This is a passage about someone who is metaphorically shorn.

In any case, his ambiguous gender has now set him apart. As a castrated male, he is subjected to prejudice and exclusion from the Jewish community. His presence in the assembly of the Lord, in the Temple, is explicitly forbidden because of Jewish law as specified in Deuteronomy.

The Ethiopian is an outsider to the faith he seeks to embrace. And, yet, here he is, asking Philip to include him in the good news.


In a noisy sea of voices, Tim advised us to listen for the voice of love. And this is what the voice of love sounded like in that extraordinary encounter between Philip and the Ethiopian:

The eunuch asks Philip of whom the prophet Isaiah spoke, Isaiah or another. Philip’s response was astounding. He spoke not of Isaiah’s suffering servant or of the eunuch himself, but of Jesus.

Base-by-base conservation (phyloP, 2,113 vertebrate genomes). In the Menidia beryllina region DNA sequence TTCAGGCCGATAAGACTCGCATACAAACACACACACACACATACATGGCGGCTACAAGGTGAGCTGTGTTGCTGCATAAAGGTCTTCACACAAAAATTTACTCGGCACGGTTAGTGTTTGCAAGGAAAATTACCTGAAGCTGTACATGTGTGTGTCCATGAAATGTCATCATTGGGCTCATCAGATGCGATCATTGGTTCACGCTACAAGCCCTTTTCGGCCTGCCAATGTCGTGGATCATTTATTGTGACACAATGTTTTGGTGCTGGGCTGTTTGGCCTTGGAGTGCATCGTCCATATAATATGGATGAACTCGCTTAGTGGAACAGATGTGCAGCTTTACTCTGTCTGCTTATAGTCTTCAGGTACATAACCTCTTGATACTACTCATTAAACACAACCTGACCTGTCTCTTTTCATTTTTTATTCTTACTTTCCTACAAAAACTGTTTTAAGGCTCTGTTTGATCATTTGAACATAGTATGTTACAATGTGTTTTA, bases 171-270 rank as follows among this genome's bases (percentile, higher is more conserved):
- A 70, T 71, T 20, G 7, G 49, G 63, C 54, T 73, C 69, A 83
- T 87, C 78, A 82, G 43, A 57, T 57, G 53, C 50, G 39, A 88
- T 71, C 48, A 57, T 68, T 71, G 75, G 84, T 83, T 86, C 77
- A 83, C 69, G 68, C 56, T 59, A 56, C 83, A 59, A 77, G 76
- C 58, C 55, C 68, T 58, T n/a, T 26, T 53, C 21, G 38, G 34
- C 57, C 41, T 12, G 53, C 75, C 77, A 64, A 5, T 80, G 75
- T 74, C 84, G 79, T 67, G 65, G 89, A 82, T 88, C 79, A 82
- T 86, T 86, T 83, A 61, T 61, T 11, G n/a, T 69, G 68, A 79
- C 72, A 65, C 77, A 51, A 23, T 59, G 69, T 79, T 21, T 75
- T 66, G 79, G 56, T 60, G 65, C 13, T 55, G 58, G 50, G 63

The readings from Isaiah prophesize a time of messianic fulfillment when eunuchs and other marginalized people will be welcomed into the assembly. That time, Philip says, has arrived.

This is not just a story of Philip acting magnanimously and evangelizing to a passing stranger. This is not just a story of a smart and inquisitive Ethiopian.

Philip and the Ethiopian met each other halfway. Both men were open-minded and realized that they had something to learn from each other. There was trust and reciprocity in their brief encounter. Both men were welcoming; Philip approached the chariot and the Ethiopian invited him in. Both were breaking down the barriers that divided them.

“Is there any reason I shouldn’t be baptized?” the Ethiopian asks. And with that Philip baptized him.